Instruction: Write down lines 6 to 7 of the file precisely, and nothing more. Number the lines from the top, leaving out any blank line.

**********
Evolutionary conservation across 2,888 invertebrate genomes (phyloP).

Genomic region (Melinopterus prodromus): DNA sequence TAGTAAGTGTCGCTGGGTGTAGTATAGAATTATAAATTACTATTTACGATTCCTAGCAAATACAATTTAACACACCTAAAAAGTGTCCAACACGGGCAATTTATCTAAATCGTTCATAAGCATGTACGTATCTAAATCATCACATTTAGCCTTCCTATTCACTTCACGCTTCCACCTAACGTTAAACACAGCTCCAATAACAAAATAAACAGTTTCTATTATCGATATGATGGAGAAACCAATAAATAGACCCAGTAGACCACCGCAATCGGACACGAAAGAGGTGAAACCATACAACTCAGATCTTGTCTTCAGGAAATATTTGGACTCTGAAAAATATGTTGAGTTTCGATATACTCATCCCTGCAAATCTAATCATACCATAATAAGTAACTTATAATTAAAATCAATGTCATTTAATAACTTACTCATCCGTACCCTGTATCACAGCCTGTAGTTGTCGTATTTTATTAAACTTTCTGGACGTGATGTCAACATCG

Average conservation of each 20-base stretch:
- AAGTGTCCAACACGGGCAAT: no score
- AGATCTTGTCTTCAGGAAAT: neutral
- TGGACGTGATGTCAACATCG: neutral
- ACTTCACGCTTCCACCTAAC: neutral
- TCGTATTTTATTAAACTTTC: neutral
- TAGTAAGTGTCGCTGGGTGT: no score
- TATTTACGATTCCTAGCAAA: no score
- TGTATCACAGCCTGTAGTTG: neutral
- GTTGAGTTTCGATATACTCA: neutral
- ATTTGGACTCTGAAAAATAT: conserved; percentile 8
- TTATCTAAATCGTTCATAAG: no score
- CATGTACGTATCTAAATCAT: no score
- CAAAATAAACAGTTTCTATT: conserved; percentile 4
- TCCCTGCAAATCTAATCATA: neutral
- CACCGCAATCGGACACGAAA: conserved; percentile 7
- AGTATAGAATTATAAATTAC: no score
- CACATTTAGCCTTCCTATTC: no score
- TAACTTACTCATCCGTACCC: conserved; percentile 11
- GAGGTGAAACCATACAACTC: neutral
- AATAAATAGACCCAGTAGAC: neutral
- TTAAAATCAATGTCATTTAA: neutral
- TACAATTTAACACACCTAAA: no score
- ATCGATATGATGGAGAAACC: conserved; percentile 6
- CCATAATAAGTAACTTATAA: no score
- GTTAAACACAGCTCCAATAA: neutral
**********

- TGGACGTGATGTCAACATCG: neutral
- ACTTCACGCTTCCACCTAAC: neutral